Incidence of New & Re-Treatment TB Cases among Children and Youth per 100,000, by Age, 2012

Tuberculosis is an infection that is transmitted though airborne particles. It is an uncommon infection in Canada, but is still seen in indigenous populations and populations who are homeless. Immigrant and refugee children who have come from regions in the world where TB remains common are more likely to have TB. Foreign-born children, youth and adults account for 65% of all people with active tuberculosis in Canada, and some subgroups have up to a 500-fold greater risk of active tuberculosis relative to the non-Aboriginal Canadian-born population.1

In 2012 the rate of TB among children and youth ranged from 2.4 to 5.2 per 100,000 – depending on the age group. The rate of TB in the entire Canadian population in 2012 was 4.8 per 100,000 population. It was 13.6 among foreign-born children and adults, 29.4 among Canadian-born Aboriginal people and 0.7 among Canadian-born non-Aboriginal people.1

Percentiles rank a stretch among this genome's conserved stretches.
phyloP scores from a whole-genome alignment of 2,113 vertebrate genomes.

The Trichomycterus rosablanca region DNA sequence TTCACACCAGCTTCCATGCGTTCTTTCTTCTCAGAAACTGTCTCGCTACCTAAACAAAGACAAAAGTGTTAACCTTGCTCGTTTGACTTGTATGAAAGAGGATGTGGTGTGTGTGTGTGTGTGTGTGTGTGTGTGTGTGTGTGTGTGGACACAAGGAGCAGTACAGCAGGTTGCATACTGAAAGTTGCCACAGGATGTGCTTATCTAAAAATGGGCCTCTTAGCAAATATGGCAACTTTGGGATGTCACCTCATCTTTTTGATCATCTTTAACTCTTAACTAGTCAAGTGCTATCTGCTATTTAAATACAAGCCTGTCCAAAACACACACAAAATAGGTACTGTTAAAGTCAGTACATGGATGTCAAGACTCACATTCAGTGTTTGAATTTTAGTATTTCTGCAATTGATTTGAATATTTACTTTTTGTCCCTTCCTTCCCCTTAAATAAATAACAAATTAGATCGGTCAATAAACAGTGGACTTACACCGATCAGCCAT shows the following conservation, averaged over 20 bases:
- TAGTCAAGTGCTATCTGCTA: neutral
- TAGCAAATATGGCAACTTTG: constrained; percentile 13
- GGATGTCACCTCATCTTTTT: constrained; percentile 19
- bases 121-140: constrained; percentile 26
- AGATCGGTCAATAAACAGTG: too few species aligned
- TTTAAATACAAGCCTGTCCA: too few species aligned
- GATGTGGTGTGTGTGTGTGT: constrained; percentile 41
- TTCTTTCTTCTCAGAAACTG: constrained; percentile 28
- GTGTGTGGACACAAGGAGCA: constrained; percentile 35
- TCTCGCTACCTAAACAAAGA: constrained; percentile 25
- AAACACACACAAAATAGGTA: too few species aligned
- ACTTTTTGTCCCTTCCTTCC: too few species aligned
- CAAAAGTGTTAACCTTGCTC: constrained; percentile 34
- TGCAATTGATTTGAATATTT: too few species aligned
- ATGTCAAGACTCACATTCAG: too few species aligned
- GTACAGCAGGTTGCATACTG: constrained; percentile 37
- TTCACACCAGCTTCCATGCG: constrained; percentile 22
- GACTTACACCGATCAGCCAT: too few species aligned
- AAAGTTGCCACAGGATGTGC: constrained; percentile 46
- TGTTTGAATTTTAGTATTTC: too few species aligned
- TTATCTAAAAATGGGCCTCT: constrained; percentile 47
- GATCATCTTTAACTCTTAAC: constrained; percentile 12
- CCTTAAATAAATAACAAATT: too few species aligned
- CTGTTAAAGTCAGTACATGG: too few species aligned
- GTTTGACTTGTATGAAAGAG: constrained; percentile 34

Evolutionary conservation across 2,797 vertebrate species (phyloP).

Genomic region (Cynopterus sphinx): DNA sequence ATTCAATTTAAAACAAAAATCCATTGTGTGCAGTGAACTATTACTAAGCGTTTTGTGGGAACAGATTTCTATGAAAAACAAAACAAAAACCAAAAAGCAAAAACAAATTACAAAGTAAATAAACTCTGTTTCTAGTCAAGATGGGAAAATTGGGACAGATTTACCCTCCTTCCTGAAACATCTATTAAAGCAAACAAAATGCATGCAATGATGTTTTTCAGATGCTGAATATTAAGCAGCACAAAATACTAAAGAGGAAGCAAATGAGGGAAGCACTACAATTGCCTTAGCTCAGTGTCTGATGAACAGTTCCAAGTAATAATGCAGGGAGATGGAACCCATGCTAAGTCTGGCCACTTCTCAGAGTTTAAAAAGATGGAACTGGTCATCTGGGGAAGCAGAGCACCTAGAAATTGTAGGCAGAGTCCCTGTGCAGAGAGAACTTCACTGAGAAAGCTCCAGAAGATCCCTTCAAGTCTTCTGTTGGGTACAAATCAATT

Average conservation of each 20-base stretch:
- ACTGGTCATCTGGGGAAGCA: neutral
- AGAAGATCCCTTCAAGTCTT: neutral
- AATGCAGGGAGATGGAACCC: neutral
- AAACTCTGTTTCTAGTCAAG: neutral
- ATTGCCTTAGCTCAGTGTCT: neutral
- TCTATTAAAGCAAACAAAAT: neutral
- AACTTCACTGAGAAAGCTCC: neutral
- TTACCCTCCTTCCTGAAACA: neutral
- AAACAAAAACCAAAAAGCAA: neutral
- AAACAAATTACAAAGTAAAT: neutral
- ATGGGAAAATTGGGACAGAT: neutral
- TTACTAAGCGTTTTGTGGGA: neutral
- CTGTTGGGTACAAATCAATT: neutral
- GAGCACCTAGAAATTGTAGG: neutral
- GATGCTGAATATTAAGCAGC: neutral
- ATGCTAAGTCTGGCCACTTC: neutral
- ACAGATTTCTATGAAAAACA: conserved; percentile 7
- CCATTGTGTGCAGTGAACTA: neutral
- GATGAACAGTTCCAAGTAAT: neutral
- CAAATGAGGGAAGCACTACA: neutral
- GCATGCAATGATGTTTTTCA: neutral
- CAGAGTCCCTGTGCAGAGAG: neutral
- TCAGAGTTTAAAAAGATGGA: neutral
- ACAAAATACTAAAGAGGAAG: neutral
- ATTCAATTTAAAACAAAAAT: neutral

1Public Health Agency of Canada. Tuberculosis in Canada 2012: Pre-Release.


Canadian Immigrant Health Guidelines recommend that immigrant children and youth under 20 years of age from countries with a high incidence of tuberculosis should be screened for TB with a tuberculin skin test as soon as possible after their arrival in Canada. It is recommended that they be treated for latent tuberculosis infection if the results are positive and active tuberculosis is ruled out. It is recommended that all newly arrived refugees, including children, should be assessed for latent TB infection – with the exception of those with past tuberculosis disease documentation.2

2Pottie K, Greenaway C, Feightner J, et al. Evidence-based clinical guidelines for immigrants and refugees. CMAJ 2011;183:E824-925